“Although the checks cannot be traced beyond the general fund, from 2011 to 2014, there was a subsequent debt payment on the City’s CityNet bond debt in an amount approximately equal to the bandwidth reimbursements received by the general fund,” the claim states.
Documents filed also claim that the city uses the joint water/sewer assets “to subsidize developers in exchange for the developer agreeing to annex new subdivision development.”
A counterclaim included in the filed documents answers the recent city’s request for a judge to rule in the city’s desire to split the joint water system.
The counterclaim argues the city’s proposed terminating is invalid, citing an amendment to the Water and Wastewater agreement that prohibited either entity from terminating the agreement “until both parties established water service plans that were submitted and approved by the Georgia Environmental Protection Division.”
The proposed division also “ignores 13 years of County contributions to the joint system,” the claim states.
The claim asks that the city be prohibited from terminating the joint fund and that the city put money transferred out of enterprise funds back into the fund.
In addition to seeking litigation costs and attorney fees, the county makes several requests from the court in regards to the claims, including:
• The court to rule on the city’s request to terminate the water/sewer agreement.
• The court to prevent the city from transferring money from the joint water, sewer and solid waste funds into the general or service fund until the matter is resolved.
• That the city be required to seek county approval if it wants to spend joint fund money on capital or economic extension projects.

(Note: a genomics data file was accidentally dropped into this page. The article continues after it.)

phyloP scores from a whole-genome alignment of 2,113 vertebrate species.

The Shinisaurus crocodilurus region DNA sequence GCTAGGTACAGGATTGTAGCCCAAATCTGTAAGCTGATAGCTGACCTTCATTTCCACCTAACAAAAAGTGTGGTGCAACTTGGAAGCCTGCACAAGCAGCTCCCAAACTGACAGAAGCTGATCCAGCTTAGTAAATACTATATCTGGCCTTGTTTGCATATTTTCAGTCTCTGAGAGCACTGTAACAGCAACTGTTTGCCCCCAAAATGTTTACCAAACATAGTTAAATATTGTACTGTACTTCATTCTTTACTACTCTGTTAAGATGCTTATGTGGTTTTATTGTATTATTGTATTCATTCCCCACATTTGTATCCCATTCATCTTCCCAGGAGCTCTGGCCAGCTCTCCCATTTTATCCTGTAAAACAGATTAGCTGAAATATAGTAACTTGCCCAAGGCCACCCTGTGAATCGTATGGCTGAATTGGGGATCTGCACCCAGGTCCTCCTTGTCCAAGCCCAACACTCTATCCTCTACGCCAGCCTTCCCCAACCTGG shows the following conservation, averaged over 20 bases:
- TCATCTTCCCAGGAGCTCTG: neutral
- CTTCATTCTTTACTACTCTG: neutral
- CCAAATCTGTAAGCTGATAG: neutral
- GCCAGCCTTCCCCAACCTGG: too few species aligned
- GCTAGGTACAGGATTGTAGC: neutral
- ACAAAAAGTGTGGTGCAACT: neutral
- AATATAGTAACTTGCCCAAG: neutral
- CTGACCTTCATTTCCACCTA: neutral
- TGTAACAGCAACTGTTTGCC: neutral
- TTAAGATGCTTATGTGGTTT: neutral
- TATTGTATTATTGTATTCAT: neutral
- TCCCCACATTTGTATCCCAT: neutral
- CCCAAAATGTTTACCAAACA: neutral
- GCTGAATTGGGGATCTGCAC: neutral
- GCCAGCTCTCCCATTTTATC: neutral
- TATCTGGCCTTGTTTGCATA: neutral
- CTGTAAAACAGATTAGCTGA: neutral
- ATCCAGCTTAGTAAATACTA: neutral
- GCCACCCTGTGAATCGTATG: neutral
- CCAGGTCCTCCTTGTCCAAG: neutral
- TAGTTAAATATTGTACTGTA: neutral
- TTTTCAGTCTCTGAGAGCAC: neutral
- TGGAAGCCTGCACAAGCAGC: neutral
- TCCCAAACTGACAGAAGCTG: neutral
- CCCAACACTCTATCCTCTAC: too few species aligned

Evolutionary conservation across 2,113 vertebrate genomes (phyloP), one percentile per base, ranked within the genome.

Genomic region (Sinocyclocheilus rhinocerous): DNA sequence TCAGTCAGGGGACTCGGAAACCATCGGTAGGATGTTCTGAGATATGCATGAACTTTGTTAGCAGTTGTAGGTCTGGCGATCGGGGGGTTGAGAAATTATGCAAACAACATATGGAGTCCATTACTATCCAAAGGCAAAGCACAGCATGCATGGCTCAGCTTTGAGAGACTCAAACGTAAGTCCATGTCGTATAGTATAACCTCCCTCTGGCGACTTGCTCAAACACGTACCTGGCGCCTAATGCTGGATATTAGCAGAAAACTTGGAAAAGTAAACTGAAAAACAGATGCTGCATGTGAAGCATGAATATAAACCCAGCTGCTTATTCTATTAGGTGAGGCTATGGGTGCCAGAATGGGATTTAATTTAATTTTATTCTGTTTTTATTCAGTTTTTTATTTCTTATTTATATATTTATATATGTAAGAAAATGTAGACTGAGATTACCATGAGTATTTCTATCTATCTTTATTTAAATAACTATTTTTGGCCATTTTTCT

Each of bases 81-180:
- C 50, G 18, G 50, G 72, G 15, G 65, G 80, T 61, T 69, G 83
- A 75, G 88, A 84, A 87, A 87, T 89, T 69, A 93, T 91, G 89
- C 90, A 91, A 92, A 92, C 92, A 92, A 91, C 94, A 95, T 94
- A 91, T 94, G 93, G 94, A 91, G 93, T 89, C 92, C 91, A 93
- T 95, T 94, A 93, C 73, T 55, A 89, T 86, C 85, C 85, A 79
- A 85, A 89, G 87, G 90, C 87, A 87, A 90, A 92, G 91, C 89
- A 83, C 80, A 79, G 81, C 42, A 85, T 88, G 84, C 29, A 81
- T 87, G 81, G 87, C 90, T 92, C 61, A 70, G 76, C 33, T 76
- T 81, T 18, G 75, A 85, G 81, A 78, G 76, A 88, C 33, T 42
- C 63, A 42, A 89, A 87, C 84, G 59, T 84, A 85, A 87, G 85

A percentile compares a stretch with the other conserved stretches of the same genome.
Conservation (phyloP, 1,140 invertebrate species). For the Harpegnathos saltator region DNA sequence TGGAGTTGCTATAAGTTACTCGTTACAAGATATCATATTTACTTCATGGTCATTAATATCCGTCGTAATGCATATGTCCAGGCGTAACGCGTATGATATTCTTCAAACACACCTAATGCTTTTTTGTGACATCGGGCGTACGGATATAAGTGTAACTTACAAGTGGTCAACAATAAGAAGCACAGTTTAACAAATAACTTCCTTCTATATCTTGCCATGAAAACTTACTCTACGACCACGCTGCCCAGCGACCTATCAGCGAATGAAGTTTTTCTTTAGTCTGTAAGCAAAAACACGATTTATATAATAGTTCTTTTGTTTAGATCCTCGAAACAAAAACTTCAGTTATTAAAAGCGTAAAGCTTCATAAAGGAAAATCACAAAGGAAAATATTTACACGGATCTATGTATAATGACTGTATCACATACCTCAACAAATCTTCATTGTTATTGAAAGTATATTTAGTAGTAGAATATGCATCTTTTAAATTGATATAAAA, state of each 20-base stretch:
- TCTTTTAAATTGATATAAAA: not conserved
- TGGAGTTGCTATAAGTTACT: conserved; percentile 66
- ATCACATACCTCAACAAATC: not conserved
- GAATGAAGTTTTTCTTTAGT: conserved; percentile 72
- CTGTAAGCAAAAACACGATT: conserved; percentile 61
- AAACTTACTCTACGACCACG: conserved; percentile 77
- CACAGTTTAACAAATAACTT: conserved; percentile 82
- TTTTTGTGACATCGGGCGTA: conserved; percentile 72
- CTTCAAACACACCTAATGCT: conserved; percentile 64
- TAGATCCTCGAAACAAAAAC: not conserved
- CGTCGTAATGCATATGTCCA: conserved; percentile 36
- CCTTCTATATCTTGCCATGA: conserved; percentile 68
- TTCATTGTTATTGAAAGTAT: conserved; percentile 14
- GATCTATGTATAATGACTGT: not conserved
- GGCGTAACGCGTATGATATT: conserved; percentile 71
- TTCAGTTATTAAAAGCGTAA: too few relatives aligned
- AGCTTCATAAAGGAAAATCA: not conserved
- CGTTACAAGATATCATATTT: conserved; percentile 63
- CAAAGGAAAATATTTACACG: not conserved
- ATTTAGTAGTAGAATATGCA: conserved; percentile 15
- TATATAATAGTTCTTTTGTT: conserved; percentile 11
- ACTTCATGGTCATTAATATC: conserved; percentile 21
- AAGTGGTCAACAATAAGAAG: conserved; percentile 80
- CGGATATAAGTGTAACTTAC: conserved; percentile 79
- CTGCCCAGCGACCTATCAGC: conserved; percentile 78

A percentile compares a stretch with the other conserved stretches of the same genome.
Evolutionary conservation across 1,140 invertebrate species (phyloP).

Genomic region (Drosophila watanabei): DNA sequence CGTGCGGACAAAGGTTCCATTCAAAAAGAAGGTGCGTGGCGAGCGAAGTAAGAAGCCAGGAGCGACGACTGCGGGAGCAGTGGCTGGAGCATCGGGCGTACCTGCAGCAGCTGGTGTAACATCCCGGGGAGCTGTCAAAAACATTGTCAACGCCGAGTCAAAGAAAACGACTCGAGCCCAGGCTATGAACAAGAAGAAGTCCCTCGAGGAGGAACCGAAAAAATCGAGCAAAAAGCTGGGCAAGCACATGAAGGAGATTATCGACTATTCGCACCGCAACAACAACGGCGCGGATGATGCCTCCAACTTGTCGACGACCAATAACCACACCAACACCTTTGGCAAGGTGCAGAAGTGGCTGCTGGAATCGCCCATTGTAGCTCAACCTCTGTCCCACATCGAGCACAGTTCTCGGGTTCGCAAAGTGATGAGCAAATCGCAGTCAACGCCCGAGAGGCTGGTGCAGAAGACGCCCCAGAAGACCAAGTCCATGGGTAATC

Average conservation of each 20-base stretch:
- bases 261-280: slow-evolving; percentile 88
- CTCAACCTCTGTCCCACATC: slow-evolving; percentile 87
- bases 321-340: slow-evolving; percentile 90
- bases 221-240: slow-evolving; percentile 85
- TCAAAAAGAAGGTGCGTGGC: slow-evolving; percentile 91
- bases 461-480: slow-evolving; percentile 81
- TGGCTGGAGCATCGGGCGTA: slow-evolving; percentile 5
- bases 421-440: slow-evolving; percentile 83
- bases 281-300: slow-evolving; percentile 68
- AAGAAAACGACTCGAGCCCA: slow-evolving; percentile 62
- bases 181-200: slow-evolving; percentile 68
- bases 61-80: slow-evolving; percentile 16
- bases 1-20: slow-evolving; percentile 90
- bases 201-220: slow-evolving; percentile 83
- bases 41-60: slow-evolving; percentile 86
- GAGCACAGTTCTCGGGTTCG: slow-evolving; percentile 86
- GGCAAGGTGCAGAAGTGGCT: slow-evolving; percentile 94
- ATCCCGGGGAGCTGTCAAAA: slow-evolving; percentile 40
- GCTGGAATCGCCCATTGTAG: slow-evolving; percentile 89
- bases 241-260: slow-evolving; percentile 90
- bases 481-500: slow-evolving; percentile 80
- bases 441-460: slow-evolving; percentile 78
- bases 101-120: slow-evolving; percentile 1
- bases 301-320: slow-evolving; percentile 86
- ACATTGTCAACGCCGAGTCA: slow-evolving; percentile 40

• That the city reimburse the county for road repair expenses.
• That the city be blocked from using joint funds to incentivize annexation.
• That an “equitable accounting” be done for the water and wastewater enterprise funds and an accounting of the solid waste enterprise fund.
Reached by email, city attorney Rob Wilmot offered the following response:
“From a brief review of the Answer and Counterclaim, it appears the County agrees that the issues between the City and the County regarding water service need to be presented to the court for a decision through the Declaratory Judgement action filed by the City. The City and the County have different views on the facts and what has transpired over the years concerning the operations and improvements made to the water system and the construction of the interlocal agreement between the City and the County. The City and the County will present their respective positions concerning the operations and expenditures of the water system over the years to the court who will then decide the rights of the City and the County.
“The County has made some additional allegations which do not relate to the water issues in its counterclaim. While the City was hoping to bring a limited request before the court to resolve the issues of the water system, the allegations and claims brought by the County will obviously expand the litigation should the court determine it appropriate to address any of these claims. The City will make an appropriate response to the allegations and claims brought by the County after the City has had the opportunity to review these additional allegations and claims.”
County Attorney Tony Rowell did not immediately respond to a request for comment. The attorney’s office “will not be making any statements concerning the complaint filed with the Court Wednesday,” according to Tift County Manager Jim Carter.